Dir. Atom Egoyan
Catherine (Julianne Moore) suspects her husband David (Liam Neeson) of having an affair with one of his students that he lectures. She concocts a plan to lure his flirtatious nature into substantial evidence by hiring Chloe (Amanda Seyfried – Big Love), a skilled call girl to go undercover and tempt his interests. The love triangle gets out of hand and the web of deception turns pear-shaped.
Penned by Erin Cressida Wilson (who wrote Secretary), directed by Atom Egoyan (Sweet Hereafter) and produced by Ivan Reitman (Ghostbusters, Twins, Up In The Air) i was intrigued to see how it would come out in the wash. Unfortunately i was somewhat disappointed. The narrative was missing something. I felt it was slightly too predictable and the characters perhaps too wooden. I think what actually occurred was that all of these notable filmmakers stale-mated each other. Wilson was not working in her most profitable genre of dark comedy and witty dialogue, as was Reitman who was moving into the uncharted terrain of arthouse/indie cinema. The only people who were performing in their comfort zone was Egoyan and his cast.
Normally Moore excels in these types of roles but she was not given ample material to shine. Neeson was rock solid as per usual but i feel that he was also restricted to get deeper into his character (or perhaps too deep, estranging the audience from sympathizing with him or her).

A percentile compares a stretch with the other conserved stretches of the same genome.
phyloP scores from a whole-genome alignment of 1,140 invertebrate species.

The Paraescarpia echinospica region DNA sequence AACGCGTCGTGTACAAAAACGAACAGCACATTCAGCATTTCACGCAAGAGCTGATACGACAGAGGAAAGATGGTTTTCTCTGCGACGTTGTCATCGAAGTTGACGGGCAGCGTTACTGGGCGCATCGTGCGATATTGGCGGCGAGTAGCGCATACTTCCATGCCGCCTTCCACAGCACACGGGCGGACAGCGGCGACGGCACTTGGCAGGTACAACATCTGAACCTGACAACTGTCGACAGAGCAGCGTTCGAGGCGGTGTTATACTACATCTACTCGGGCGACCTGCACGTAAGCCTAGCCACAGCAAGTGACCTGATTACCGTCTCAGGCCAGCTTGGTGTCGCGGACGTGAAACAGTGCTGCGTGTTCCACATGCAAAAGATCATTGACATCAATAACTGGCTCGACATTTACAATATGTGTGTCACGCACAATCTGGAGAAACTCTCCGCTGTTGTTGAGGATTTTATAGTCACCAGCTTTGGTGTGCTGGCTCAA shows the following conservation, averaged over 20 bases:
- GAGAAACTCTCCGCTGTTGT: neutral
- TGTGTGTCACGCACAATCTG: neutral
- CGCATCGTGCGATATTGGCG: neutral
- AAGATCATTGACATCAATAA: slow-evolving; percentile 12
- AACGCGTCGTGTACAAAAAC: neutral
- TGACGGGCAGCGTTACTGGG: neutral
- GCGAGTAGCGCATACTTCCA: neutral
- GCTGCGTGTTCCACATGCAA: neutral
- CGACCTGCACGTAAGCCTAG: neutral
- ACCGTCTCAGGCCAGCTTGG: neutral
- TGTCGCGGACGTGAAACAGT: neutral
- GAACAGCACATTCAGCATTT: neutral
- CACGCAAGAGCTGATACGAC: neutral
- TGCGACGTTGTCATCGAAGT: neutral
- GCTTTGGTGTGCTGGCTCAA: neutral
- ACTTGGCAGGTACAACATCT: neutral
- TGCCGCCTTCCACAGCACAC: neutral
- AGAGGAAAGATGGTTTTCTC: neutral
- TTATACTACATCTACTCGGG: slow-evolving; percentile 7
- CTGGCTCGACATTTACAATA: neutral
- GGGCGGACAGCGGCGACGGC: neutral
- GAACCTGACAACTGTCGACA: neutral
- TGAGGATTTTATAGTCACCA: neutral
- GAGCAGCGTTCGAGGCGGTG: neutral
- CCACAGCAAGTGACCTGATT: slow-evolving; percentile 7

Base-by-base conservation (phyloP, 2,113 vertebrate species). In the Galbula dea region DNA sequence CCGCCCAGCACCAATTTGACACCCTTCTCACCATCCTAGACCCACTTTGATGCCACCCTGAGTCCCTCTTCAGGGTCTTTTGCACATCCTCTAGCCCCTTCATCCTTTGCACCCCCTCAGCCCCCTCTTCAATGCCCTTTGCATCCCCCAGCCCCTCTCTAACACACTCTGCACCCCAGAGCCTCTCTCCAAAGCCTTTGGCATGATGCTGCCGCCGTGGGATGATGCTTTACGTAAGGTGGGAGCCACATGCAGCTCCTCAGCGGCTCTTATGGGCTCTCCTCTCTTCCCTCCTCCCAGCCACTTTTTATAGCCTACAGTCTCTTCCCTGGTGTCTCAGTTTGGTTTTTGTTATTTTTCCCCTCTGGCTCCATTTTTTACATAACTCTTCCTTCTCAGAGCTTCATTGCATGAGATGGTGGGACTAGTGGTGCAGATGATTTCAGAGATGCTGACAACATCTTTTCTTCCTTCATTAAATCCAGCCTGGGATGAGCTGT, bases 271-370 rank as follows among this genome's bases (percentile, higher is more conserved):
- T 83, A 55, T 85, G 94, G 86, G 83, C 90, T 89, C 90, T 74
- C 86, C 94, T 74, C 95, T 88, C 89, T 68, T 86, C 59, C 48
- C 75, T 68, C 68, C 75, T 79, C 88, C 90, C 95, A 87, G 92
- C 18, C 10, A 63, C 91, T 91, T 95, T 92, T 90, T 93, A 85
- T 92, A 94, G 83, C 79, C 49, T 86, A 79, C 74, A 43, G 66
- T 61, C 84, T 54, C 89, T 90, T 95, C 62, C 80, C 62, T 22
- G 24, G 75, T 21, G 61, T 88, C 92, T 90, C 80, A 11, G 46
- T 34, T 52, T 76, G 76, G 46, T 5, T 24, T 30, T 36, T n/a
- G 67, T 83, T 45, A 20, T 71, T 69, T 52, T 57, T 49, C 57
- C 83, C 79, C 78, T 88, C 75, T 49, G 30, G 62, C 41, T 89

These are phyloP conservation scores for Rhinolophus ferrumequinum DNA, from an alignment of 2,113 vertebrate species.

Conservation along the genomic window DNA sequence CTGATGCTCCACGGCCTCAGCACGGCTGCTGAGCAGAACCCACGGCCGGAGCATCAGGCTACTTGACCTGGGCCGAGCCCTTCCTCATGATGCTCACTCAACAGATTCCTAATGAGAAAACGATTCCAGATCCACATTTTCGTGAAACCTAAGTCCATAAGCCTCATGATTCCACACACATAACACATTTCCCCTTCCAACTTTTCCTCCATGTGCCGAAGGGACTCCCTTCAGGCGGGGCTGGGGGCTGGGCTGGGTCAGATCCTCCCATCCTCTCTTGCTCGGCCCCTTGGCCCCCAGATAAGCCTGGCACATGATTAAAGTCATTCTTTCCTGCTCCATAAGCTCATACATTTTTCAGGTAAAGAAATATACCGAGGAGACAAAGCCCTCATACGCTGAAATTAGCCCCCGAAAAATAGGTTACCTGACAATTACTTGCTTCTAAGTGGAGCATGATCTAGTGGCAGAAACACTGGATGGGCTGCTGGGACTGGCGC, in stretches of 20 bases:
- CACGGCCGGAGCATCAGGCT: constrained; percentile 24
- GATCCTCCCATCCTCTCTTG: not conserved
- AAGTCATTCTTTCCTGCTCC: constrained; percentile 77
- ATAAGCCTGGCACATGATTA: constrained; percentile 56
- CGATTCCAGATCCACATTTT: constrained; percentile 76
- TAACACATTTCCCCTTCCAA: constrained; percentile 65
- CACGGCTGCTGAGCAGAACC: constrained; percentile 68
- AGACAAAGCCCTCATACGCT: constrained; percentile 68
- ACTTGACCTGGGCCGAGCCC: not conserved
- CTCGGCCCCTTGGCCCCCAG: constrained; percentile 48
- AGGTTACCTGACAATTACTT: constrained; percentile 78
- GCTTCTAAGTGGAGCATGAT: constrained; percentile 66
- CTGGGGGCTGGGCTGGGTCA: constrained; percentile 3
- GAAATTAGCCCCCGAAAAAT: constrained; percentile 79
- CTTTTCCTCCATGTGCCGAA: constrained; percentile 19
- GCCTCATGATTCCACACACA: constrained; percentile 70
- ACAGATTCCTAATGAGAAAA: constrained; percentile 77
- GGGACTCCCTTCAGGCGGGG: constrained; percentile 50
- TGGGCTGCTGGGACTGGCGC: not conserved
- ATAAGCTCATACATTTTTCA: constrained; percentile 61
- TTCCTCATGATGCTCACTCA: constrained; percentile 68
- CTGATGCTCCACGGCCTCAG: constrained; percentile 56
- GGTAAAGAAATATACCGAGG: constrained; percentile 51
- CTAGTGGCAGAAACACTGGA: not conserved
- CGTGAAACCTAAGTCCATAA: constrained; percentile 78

It was nice to see a film shot in Toronto for a change. Plus, within an affluent world of high culture and sophistication. I feel we rarely get to glimpse this culture out of the confines of fantastical genres such as James Bond and Superhero films. Realism rarely strays from the middle to low class. I often reminisce about the golden era of films set in high society that were so common in the 1940’s and ’50’s.
In closing i must mention another key character in the plot – the family house. A pillar of success and “perfection” in the characters eyes and providing a perfect stage for one such psychological investigation that this picture explores. It was great to see the cinematography being used with such innovation and preciseness, capitalizing on all of the environments used in the film.